Any entrepreneur who has gone through the institutional fundraising process would completely understand the pain of due diligence (DD) process done by VCs. Except for talking to your family (and there are instances of indirect reference checks on them as well!), expect the VC to map out your previous bosses, colleagues, co-founders, reportees, friends, investors etc. However, with the entrepreneur and VC entering into the proverbial ‘marriage-that-you-can’t-divorce’, it’s important that founders too, understand their investors in a similar in-depth manner.
There is no better way of doing DD on your prospective investor than speaking to their portfolio CEOs. These are the guys who have borne the brunt of pretty much every stage of the investment lifecycle (total respect for that!), and can give you a feel of the joys and sorrows of having a VC onboard. As peer entrepreneurs, more often than not, they will also be quite candid about their experiences.
A few pointers to keep in mind while initiating this process:
Try and seek out portfolio companies where your deal team is involved – typically, every deal a VC is evaluating will have a deal team. If the investment goes through, these are the guys who will be on your Board as Directors/ Observers, and will be your primary interface with the fund. Keeping this in mind, it’s important to understand THEIR personal working styles and potential areas where they can contribute. This is especially true for General Partners (GPs). It’s always helpful to talk to CEOs of portfolio companies where the specific deal team members are involved, and get a flavor of their professional and personal characteristics.
Important to speak with ventures in your own sector – every VC will have specific strengths in certain sectors. On top of this, specific deal team members too, will have more relevant experience, networks, skills and passion in specific sectors. To gauge how the VC deal team will potentially behave and contribute on the Board, ideally seek out their portfolio CEOs in a space similar to yours. Also, understand their UNIQUE strengths in the space. For instance, IDG Ventures has unique capabilities in software products, mobile and medical devices while ArtimanVentures would be strong in pharma and lifesciences.
Understand broad working styles of investors –All funds and their GPs/investment professionals have a broad working style and portfolio management ethos. You would have typically heard that fund XYZ is very hands-off while fund ABC gets heavily involved in operating issues. All approaches have their pros and cons and as an entrepreneur, it’s important that there shouldn’t be an expectation mismatch.Delving into this aspect via existing portfolio CEOs can help set the correct expectations.
Probe on the VC’s contribution to hiring – perhaps the most important role an institutional investor will play in your venture is in helping you scale the team. This could be through referrals via personal networks, hiring a headhunter and helping manage the process etc. Spend adequate time with portfolio CEOs in understanding this aspect, particularly how proactive the VC has been in volunteering time for recruitment efforts.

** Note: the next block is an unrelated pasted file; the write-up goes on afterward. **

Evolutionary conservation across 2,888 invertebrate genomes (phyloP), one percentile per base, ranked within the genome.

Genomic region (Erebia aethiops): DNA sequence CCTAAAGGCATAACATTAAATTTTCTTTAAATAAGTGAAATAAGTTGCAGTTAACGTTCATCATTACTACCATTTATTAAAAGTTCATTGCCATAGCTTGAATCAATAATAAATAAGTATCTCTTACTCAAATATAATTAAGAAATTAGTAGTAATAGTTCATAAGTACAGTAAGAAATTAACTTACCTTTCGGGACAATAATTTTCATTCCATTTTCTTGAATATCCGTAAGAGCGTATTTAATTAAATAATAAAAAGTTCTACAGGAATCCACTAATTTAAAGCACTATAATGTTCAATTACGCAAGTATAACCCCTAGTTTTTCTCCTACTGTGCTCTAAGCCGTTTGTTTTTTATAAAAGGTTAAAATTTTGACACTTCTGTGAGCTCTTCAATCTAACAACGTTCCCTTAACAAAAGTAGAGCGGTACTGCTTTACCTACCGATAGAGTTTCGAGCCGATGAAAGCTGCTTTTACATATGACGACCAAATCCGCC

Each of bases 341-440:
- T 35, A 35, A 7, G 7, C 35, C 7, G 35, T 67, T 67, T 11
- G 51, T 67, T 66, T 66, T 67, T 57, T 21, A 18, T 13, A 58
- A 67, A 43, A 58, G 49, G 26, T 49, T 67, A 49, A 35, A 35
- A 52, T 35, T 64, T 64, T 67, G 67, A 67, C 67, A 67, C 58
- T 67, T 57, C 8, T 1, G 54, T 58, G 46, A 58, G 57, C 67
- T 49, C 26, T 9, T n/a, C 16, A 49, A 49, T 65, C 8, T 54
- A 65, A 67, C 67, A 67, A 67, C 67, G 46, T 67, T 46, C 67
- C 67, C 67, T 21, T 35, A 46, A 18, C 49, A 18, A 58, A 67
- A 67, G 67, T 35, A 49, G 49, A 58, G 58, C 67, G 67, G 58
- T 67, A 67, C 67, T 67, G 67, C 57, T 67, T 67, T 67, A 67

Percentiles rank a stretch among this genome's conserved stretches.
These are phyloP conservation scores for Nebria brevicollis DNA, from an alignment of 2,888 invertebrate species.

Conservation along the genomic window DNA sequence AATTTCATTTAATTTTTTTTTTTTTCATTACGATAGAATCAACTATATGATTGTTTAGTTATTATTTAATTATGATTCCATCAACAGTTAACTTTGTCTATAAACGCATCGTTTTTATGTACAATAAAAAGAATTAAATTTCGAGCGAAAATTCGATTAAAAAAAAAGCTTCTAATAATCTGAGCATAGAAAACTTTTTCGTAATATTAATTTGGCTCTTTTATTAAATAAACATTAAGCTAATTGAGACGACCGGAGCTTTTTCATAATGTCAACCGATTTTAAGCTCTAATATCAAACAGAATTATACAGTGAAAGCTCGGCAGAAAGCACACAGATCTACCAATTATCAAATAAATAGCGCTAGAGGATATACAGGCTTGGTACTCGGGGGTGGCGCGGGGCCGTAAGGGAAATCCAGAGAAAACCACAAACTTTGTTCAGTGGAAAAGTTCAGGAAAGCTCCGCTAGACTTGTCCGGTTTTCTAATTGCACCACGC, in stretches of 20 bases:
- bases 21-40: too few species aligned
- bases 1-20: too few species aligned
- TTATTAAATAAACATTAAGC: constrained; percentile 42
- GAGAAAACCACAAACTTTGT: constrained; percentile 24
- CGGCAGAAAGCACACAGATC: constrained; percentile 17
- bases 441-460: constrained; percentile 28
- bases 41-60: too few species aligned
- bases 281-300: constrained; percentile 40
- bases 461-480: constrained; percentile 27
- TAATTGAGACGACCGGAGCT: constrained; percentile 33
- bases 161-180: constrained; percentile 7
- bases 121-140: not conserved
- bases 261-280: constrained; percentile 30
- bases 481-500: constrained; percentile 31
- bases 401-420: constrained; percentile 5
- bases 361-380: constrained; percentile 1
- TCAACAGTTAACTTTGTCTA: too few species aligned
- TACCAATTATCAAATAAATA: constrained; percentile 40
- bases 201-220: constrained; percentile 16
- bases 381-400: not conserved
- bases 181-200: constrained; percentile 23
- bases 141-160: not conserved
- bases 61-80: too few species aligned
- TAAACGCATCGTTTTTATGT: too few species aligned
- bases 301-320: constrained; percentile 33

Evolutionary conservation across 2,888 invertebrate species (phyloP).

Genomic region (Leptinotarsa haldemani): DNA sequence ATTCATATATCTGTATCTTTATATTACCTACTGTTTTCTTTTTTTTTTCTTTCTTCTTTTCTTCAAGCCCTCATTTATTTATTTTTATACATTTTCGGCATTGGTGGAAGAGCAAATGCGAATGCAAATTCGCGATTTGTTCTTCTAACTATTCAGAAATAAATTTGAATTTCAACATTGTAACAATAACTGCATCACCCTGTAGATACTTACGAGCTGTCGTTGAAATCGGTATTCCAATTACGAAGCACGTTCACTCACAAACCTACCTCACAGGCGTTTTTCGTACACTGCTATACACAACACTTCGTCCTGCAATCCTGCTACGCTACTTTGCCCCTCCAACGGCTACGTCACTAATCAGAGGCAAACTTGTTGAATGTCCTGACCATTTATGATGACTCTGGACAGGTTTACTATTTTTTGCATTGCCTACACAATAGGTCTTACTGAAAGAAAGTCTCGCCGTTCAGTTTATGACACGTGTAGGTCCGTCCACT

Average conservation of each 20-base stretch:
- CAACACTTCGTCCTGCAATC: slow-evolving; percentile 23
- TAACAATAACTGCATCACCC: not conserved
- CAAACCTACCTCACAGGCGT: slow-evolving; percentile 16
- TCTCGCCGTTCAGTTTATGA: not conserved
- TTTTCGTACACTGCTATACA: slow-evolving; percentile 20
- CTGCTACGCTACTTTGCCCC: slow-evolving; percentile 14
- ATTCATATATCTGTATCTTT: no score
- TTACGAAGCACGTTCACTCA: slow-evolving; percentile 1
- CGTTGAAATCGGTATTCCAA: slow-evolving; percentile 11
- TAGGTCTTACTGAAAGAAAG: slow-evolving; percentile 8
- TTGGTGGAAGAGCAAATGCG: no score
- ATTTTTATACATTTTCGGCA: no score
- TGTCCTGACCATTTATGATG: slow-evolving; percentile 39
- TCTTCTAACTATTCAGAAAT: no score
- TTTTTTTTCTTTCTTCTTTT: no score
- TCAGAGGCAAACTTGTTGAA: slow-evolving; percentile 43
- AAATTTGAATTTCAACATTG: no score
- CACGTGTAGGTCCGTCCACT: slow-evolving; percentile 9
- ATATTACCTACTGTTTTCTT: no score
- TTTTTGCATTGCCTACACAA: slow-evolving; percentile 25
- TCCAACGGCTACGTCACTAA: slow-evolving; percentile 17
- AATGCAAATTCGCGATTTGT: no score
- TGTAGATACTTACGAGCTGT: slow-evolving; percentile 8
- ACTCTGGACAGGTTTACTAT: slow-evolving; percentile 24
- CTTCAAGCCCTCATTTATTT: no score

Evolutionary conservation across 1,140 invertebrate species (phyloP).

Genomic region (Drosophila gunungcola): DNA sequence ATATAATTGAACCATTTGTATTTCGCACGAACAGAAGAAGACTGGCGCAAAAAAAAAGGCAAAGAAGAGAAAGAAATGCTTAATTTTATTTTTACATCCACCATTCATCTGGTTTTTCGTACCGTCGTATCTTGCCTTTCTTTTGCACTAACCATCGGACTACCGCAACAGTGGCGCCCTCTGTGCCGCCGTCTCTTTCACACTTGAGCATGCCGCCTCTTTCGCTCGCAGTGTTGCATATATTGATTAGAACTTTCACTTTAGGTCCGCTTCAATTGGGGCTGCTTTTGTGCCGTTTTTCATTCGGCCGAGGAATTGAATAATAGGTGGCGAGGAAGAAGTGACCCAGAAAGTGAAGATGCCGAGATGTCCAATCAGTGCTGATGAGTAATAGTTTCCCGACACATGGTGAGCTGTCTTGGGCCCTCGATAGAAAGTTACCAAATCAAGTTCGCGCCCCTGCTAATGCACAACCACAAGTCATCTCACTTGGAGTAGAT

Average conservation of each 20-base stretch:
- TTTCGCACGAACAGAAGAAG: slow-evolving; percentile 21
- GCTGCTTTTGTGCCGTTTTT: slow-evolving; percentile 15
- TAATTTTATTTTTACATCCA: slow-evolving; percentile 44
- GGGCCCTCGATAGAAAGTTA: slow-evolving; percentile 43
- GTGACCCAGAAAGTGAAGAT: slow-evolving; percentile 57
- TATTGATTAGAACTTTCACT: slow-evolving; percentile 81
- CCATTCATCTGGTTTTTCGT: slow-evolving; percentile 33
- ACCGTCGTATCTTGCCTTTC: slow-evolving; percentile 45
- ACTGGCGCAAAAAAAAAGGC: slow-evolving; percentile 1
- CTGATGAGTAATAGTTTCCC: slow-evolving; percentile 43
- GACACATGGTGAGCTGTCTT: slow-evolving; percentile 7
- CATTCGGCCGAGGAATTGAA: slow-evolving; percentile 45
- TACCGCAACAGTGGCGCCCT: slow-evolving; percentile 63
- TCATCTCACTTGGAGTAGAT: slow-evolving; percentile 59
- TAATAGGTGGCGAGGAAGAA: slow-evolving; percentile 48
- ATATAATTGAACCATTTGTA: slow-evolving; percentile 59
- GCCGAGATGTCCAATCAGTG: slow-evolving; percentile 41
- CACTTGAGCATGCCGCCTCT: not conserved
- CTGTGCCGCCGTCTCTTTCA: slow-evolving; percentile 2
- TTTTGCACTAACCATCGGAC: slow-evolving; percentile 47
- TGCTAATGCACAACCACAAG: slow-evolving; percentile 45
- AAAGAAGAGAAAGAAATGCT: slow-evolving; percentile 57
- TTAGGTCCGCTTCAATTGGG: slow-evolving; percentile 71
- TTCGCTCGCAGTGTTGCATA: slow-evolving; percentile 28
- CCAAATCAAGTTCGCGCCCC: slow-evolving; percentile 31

Appreciating the VC’s role in accessing follow-on rounds – another key role that a VC would play is in helping the company access follow-on rounds of capital. This would be through understanding the next round investor requirements and gearing up the company for it, accessing the most suitable investors and connecting with the right people there, helping with Investment Banker appointment and running the process smoothly etc. Portfolio CEOs that have gone through follow-on rounds will be able to give some great insights into their own experiences with the VC on this aspect.
Exit behavior of the VC is critical – a (sometimes harsh) reality of any institutional investment is that the investor will eventually exit. The process is painful, long drawn out and fraught with several types of incentives at play. Speaking to the CEO of an exited portfolio company will help you understand how the VC behaved during exit process. Although every company will have a unique exit situation, it would still be worthwhile to understand at least softer aspects of the VC’s exit behavior.
Finally, at the risk of sounding like a marriage counselor, a large part of the VC-entrepreneur relationship is based on trust, respect and compatibility. Things like – can you call up this guy at 11 PM at night and vent out? Will he be upfront, honest and transparent during the hold-period? When things are going tough during a follow-on capital raise or in getting an exit, will this guy hold up and stick his neck out for the company? Ultimately, can he be both a friend and a mentor to the founders?
Getting a flavor of these issues will drastically improve your odds of having a positive association with your VC!
If you would like to discuss your venture or business plan, or simply bounce off any ideas, Soumitra can be reached at email@example.com. You can also follow him on Twitter @soumitra_sharma.
The views and opinions expressed in this column are strictly personal, and not those of any organization/institution the author is or has been a part of, nor is made in any official capacity of such organization/institution, unless explicitly stated otherwise. None of the information, views and opinions in the column should be construed as business or legal advice.
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